The first weekend of the firearms deer hunting season produces more than 100,000 dead deer. That’s down from last year’s opening weekend total of 124,000. A Missouri Conservation Department spokesman suggests the warm weather is to blame for the reduced kill, because hunters don’t want the meat to spoil before they get it out of the woods.
A bill dealing with shipwrecks and fishing, hunting and trapping on private land becomes a point of controversy, because of one section cracking down on drug dealing near parks. At least one representative contends that provision unduly targets minorities.
Anyone dealing heroin, cocaine, LSD, amphetamine or methamphetamine within a thousand feet of a park would be charged with a Class A felony, which carries a penalty of 10-to-30 years in prison and possibly even life behind bars. That provision is included in a section of HCS SCS SB 198 . And that provision sparked heated debate.
Rep. Jonas Hughes (D-Kansas City) represents an urban core district. Hughes objects to the provision, saying that it unfairly targets the inner city. He says there is virtually no part of his legislative district that would be outside that one thousand foot boundary. Hughes says that’s not the case in suburban or rural districts. He contends the provision violates fair sentencing guidelines, because it would punish drug dealers caught in his legislative district harsher than drug dealers caught in most other legislative districts.
Rep. Brian Yates (R-Lee’s Summit) doesn’t agree with Hughes’ premise. He says there are plenty of parks in his district as well. Yates leads the effort to prevent Hughes from stripping that provision from the bill. Yates counters that those who deal drugs near places that families recreate should be punished more severely.
The House rejects the effort to strip the section from the bill, approves it and returns it to the Senate.
It seems a simple bill to register more Missourians to vote wouldn’t cause much of a stir at the Capitol, but it seems Democrats don’t trust majority Republicans pushing the plan.
Missourians who apply for a hunting or a fishing permit who aren’t registered to vote would get a voter registration card in the mail from the Secretary of State’s office under HCS HB 845 sent to the Senate by the House.
Assistant Minority Floor Leader, Rep. Paul LeVota (D-Independence), wonders about what motivates the sponsor, asking how he would explain the purpose of the bill. Rep. Bob Dixon (R-Springfield) responds that that’s easy; he wants to expand the voter registration lists. Dixon says he also hopes that prompts more people to get involved in the political process.
But who that might lure into the political process is the contention between members of the two political parties. Democrats question whether Republicans are simply targeting potential voters friendly to the GOP. Republicans deny the charge, stating the "hunter-voter" should be viewed the same as "motor-voter", which allows people to register to voter when they get their driver’s licenses.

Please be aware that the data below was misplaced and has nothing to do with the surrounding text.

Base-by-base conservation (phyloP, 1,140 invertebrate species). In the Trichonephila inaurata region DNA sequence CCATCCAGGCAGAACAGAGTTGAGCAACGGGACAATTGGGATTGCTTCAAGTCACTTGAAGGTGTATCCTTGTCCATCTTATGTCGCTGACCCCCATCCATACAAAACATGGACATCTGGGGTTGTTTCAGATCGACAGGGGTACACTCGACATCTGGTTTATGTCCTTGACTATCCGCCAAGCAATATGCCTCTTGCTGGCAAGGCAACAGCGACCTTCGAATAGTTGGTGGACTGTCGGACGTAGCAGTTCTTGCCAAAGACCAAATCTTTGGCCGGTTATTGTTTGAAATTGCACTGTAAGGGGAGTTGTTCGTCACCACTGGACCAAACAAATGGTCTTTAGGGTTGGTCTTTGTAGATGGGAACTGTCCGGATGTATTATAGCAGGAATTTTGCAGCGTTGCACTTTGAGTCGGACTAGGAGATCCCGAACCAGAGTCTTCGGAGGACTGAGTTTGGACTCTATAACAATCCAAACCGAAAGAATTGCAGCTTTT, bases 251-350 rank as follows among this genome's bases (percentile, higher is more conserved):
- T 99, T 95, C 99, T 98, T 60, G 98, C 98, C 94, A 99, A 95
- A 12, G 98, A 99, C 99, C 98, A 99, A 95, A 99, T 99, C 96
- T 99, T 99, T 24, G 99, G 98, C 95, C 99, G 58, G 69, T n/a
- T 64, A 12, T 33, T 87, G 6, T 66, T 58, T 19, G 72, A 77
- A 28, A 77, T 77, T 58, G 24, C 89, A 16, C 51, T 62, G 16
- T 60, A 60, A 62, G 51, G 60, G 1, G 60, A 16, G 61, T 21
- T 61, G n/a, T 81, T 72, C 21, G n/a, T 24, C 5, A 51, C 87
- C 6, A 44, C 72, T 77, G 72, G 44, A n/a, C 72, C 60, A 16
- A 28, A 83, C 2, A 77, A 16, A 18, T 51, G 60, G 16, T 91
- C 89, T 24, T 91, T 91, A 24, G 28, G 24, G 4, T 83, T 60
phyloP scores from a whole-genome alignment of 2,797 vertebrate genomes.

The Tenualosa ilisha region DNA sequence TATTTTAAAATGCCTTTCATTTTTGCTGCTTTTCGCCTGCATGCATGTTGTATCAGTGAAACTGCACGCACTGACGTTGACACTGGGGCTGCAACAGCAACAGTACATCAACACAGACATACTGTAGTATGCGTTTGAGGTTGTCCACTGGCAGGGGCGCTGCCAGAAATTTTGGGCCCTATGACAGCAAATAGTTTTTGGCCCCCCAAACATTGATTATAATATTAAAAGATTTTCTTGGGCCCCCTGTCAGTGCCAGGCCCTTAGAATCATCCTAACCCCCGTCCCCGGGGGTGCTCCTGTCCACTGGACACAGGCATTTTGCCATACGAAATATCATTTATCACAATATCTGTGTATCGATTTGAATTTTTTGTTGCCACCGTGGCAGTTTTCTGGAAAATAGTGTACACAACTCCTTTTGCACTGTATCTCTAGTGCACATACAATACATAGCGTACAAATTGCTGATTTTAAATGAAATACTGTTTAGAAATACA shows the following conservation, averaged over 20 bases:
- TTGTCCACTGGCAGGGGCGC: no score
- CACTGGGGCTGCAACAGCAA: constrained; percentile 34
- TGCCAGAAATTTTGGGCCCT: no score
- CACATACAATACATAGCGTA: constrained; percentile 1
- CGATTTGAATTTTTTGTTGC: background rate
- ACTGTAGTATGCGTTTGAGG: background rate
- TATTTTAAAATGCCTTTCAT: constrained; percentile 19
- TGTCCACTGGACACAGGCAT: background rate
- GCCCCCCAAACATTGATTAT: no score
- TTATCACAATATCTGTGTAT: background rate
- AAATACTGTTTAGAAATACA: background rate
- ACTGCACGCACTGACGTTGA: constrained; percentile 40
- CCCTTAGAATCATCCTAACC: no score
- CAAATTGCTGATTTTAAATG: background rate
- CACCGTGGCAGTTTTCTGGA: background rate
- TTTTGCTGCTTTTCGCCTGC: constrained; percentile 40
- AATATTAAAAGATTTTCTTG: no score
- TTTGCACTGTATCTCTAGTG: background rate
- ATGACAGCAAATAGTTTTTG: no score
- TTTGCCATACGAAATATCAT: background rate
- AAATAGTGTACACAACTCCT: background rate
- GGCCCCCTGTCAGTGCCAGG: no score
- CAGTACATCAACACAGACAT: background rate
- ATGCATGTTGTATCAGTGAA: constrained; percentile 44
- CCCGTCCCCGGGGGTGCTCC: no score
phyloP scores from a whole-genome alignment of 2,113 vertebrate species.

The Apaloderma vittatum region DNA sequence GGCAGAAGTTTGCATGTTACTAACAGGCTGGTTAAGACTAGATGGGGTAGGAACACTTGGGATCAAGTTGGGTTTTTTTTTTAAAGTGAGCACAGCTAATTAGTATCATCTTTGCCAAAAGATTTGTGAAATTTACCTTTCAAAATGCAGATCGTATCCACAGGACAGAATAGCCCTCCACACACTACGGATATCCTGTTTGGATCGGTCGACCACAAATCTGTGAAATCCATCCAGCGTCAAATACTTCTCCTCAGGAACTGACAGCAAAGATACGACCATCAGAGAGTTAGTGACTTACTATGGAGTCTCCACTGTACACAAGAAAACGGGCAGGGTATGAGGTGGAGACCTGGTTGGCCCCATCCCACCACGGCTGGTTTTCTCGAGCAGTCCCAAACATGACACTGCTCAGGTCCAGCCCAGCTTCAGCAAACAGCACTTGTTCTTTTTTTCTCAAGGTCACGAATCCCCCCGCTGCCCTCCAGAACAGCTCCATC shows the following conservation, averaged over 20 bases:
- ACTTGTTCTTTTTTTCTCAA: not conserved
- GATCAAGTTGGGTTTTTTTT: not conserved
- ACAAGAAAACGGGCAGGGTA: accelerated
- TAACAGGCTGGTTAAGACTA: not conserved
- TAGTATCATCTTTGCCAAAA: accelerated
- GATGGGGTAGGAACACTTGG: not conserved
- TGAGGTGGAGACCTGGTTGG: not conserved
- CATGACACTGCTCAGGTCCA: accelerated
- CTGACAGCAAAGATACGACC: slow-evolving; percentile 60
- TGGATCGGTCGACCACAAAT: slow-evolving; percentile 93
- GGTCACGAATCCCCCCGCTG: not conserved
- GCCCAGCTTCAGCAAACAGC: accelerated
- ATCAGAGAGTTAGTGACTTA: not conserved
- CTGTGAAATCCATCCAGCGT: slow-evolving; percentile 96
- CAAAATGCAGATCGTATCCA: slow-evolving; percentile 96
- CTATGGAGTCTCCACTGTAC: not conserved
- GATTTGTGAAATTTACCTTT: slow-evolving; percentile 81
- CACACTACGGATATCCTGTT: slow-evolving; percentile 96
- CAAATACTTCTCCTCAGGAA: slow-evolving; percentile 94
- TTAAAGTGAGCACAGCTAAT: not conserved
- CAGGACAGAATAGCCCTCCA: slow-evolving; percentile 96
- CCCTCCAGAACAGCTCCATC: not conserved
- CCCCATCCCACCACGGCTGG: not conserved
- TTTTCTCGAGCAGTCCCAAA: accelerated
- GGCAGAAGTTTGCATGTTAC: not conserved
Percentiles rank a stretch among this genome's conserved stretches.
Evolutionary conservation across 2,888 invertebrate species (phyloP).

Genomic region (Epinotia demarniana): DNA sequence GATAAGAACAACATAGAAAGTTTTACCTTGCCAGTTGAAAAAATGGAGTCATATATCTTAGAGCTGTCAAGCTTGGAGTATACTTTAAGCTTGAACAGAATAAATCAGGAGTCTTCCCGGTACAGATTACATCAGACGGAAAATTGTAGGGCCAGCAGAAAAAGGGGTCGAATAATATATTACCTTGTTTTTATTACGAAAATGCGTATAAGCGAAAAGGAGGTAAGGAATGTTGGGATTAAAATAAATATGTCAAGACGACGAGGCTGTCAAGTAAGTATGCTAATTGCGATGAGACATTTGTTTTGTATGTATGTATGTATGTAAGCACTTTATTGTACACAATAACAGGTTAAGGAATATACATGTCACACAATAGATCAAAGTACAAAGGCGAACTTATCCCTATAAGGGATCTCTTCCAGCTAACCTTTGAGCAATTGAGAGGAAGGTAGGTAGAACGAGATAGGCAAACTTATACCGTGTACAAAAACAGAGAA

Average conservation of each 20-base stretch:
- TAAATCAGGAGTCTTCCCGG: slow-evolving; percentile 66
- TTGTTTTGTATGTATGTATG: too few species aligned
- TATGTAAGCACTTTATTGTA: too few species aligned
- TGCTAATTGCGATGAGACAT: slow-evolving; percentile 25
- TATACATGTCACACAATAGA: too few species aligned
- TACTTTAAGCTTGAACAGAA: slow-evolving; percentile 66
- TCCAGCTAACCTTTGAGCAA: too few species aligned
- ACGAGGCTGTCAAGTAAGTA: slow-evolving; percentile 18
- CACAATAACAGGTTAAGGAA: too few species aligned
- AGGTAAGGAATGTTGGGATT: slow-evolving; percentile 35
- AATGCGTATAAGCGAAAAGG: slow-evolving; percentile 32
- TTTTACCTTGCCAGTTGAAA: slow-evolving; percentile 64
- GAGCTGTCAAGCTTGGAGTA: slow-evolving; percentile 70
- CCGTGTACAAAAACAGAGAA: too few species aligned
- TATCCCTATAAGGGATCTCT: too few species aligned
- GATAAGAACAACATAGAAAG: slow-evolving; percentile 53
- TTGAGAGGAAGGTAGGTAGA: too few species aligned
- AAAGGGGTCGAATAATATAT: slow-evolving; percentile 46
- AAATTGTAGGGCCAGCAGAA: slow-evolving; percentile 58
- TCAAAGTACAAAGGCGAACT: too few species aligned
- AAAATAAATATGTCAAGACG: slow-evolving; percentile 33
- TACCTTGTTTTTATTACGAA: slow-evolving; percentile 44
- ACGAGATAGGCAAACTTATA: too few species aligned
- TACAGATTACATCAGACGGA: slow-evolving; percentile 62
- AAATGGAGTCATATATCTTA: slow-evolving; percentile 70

House debate got tense at times, with a few heated exchanges. Democrats wanted to broaden the bill, but Dixon kept it narrowly focused on hunters and anglers. Despite the sniping, it passes on a 118-to-39 vote, and moves for the Senate’s consideration.
Missouri’s regular Spring Turkey Hunting Season begins Monday. And, as the hunters take to the woods, the State Conservation Department is talking up the successes of one of its safety programs. The Department’s Laurna Domke says the Missouri Hunter Education program has helped to cut down on the number of hunting accidents and deaths.
Starting in 1988, the state has required anyone born after January 1st, 1967, to successfully complete a mandatory hunter education course to qualify for purchasing firearm permits. Before the training was introduced, Missouri averaged approximately 100 firearm hunting accidents a year. Today, Missouri averages about 30 accidents each year. The program is taught primarily by about 2,000 volunteer instructors, who teach and certify about 26,000 students a year.
Turkey hunting season runs through May 6th.
The Missouri Mountain Lion Response team says it has evidence of two more cougars in Missouri; one in north Missouri, near Chillicothe, and another in the Ozarks. A camera on a deer trail in Livingston County activated by a motion sensor has photographed one cougar. Wildlife forensics experts have confirmed a deer carcass in southeast Missouri’s Shannon County had been partly-eaten by a cougar, and then covered with leaves and brush. The response team says these are the ninth and tenth mountain lions confirmed in Missouri in the last 12 years.